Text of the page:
MACON — Every one of Eddie Martin’s state championships is special for its own reasons. Breaking down each one takes awhile, though, since he has nine now.
The latest came Friday night at the Macon Centreplex, where Martin’s top-ranked Buford boys basketball team fought off No. 3 Fayette County for a 76-69 victory and the Class AAAAA state title. What made this victory unique was the makeup of his roster.
“This group right here, we have 11 seniors,” said Martin, who won three titles at Norcross and four at Greater Atlanta Christian before the most recent two at Buford. “I’ve never had 11 seniors on my team before. I was scared to death when we started this year that there would be conflict because they’re not all going to get to play. But they bought in. They kept their friendship like it needed to be and they bought into it. That’s what made this championship so special.”
Two of those seniors, the most physically dominant two on the floor Friday night, carried the offensive load.
Marcus Watson and Eric Coleman combined for 58 points and 19 rebounds, making 16 of 27 field goals (59.3 percent) and 19 of 25 free throws. Watson, an Oklahoma State recruit, had 33 points and 10 rebounds, and Coleman, a High Point (N.C.) signee, had 25 points, nine rebounds and four blocked shots with his future college head coach Tubby Smith in attendance.
They took advantage of the defensive attention Fayette (26-6) paid to the other member of Buford’s top three scorers, Donell Nixon. Nixon had eight points and six rebounds, but was limited to six shot attempts.
“They did a great job of taking Donell out of the ball game, just denying him the ball,” Martin said. “What he didn’t do was start panicking. He took a couple of questionable shots. But the way he shoots the ball, I’m not sure any shot’s questionable. But Marcus and Eric stepped up big on the offensive end with them taking Donell away.”
Another sweet memory for this year’s Wolves (29-2) comes from erasing the memory of a disappointing early exit from last year’s state playoffs. They were dominant defensively throughout the playoffs, and the senior group added another state title to the one they earned as sophomores in 2017.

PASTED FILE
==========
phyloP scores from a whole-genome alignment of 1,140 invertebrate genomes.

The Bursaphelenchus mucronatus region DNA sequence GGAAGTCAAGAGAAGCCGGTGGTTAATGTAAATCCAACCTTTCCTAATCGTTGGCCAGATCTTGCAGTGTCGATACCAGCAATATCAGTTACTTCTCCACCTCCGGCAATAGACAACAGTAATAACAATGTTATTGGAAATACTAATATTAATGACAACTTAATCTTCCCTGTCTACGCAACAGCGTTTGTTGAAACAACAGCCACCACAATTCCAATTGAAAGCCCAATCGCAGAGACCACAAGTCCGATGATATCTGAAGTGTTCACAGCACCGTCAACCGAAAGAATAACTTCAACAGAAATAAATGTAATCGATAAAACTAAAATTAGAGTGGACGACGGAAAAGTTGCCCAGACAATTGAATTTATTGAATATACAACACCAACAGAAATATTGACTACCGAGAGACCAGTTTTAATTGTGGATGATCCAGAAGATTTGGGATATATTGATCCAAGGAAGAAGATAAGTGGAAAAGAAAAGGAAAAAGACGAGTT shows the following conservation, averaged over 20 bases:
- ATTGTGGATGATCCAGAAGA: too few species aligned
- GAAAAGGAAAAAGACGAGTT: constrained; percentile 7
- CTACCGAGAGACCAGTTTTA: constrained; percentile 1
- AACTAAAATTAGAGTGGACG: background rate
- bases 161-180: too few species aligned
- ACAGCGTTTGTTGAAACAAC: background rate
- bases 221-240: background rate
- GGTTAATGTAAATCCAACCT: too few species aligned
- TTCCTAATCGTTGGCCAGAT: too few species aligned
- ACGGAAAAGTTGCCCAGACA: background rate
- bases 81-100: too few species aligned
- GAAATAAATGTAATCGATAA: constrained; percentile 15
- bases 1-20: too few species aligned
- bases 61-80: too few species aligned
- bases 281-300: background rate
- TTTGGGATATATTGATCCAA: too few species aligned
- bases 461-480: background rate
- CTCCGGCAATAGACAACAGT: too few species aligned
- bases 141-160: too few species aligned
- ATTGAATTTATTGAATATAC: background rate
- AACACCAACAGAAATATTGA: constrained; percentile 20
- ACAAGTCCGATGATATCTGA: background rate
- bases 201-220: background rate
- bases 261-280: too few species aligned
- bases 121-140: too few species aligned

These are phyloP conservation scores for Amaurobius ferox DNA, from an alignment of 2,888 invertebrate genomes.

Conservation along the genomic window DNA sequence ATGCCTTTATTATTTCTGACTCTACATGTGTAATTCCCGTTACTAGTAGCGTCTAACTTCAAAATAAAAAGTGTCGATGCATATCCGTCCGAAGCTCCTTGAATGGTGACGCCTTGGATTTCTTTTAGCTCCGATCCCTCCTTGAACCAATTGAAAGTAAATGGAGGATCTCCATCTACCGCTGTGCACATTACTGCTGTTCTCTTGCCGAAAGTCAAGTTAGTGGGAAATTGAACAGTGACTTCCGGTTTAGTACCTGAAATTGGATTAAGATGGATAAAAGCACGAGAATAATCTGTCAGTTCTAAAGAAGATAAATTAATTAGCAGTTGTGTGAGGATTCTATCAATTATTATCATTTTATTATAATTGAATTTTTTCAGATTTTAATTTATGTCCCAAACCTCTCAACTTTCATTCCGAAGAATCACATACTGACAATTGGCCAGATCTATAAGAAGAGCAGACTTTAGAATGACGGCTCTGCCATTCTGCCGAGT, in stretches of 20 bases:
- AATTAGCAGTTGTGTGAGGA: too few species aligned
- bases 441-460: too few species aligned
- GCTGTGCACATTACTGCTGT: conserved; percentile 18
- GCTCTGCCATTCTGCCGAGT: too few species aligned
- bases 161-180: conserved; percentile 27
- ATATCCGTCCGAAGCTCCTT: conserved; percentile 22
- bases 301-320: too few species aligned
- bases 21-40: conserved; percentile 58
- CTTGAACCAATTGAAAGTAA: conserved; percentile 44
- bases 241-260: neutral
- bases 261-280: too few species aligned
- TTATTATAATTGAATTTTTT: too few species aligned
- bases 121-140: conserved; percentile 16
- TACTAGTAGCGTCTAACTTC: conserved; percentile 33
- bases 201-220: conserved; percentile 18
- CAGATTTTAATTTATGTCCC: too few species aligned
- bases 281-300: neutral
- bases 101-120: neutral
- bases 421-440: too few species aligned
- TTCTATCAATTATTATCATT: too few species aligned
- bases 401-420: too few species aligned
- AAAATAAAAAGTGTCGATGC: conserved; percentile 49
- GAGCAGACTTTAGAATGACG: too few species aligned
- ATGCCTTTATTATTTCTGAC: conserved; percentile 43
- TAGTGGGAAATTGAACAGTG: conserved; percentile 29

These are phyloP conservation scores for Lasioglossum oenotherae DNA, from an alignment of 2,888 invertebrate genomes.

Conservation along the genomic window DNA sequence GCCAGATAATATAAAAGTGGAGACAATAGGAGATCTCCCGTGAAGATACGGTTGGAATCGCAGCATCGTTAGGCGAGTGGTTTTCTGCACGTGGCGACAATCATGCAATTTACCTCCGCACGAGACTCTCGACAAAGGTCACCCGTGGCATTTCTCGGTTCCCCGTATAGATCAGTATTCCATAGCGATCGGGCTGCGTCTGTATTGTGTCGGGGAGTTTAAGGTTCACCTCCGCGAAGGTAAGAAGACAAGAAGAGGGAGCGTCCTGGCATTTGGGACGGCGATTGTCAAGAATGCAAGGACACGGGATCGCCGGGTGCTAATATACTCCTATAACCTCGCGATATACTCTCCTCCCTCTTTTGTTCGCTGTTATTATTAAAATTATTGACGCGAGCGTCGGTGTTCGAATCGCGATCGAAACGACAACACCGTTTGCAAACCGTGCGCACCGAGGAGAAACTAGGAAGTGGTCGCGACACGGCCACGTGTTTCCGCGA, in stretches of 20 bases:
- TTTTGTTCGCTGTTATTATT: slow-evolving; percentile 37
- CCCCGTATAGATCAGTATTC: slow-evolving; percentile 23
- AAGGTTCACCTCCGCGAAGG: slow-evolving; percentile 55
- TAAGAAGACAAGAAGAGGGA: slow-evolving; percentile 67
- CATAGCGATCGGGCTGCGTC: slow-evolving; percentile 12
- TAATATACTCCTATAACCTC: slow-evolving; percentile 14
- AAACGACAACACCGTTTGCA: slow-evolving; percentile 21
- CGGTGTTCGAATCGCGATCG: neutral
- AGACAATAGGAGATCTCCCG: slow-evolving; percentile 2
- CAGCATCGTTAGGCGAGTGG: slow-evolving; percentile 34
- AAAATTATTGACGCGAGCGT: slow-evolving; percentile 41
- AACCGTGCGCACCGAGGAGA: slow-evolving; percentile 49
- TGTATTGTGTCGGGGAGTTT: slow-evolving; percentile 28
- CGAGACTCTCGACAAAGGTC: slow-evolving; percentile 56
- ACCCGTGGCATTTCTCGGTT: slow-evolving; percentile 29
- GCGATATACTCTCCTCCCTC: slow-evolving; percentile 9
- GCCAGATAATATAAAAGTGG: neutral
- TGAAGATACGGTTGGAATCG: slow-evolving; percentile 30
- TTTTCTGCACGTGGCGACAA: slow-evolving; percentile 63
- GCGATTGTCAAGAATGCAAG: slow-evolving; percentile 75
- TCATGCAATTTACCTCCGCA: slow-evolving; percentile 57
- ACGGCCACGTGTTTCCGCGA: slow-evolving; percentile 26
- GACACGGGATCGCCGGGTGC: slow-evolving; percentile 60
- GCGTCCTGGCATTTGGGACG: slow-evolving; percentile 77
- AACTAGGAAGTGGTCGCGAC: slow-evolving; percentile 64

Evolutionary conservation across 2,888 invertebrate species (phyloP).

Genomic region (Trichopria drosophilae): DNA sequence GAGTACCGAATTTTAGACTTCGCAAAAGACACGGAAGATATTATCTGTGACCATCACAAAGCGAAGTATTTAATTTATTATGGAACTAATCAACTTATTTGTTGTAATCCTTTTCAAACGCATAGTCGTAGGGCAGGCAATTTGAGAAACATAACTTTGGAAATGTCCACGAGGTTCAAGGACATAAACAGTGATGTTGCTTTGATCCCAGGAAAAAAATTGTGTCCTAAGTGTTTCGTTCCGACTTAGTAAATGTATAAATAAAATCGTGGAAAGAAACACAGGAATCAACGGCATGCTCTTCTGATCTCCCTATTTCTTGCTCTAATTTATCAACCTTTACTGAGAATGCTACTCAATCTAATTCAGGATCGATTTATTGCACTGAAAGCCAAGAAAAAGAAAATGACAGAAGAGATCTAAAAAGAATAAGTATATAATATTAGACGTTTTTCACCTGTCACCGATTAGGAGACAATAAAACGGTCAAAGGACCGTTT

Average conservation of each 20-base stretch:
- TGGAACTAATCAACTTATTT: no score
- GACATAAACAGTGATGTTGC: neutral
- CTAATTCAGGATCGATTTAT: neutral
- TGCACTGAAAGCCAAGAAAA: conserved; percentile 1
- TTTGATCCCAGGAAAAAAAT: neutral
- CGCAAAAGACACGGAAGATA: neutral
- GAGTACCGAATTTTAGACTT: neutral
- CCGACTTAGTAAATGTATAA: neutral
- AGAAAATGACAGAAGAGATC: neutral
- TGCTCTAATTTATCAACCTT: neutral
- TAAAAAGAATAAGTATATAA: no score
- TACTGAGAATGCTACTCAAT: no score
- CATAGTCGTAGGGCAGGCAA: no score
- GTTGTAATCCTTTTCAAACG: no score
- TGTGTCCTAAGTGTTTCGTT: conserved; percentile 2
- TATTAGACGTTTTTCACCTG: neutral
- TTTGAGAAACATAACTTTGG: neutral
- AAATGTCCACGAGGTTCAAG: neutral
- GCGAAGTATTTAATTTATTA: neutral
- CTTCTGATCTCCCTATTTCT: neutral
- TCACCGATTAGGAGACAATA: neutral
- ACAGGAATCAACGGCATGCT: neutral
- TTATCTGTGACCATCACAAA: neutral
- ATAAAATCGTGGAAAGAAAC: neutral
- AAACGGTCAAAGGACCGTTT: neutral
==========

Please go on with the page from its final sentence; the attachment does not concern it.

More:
“This year we came in focused, we locked in on the small things,” Watson said. “We became the best players we could be, the best team and we took it home.”
Buford, which won its 14th straight game, started the game on a 6-0 run, capped by a Watson dunk. It led 14-8 after a quarter, then led by as many as 12 points late in the second quarter before Fayette closed to 39-31 at halftime.
The big lead came courtesy of an 8-0 run in a span of 21 seconds. After Coleman was fouled and made two free throws, the Fayette bench was called for two technical fouls. Then Watson made a deep 3-pointer for a 39-27 edge with 53 seconds left in the second quarter.
But Fayette shot itself back into the game in the third quarter.
“That group can flat out shoot the basketball,” Martin said of the Tigers.
The teams entered the fourth quarter tied, and traded free throws and 3-pointers in the first two minutes of the fourth. Watson delivered from there, making two free throws for a 60-58 lead with 4:38 left. He followed with a step-back 3-pointer with 4:02 remaining for a 63-58 edge.
Fayette missed a 3-pointer on the ensuing trip that set up a transition layup from Coleman, who was fouled and made the free throw with 3:40 remaining for a 66-58 lead. The Tigers never recovered.
“We just took over,” Watson said.
Ashton Young contributed six points, six assists, four rebounds and three steals for the Wolves, and Bobby Miller added eight rebounds, three assists and two steals. With Watson and Coleman leading the way, Buford had a 42-23 advantage in rebounding.
Ricky Knight (22 points, 6 of 8 from 3-point range), JeKobe Coleman (15 points), Josh Dupree (12 points) and Terrell Bradley (10 points) scored in double figures for Fayette.
The Tigers had the most offensive success by far of any team facing Buford in the postseason, but it didn’t have enough to stop the Wolves and their seniors from another state championship.
“It’s huge (for the seniors),” Martin said. “They’re all such good kids. They love each other. They love being together. They love doing things together, not just basketball. But to know that 11 guys on your team are going out as state champions is special. That’s very special.”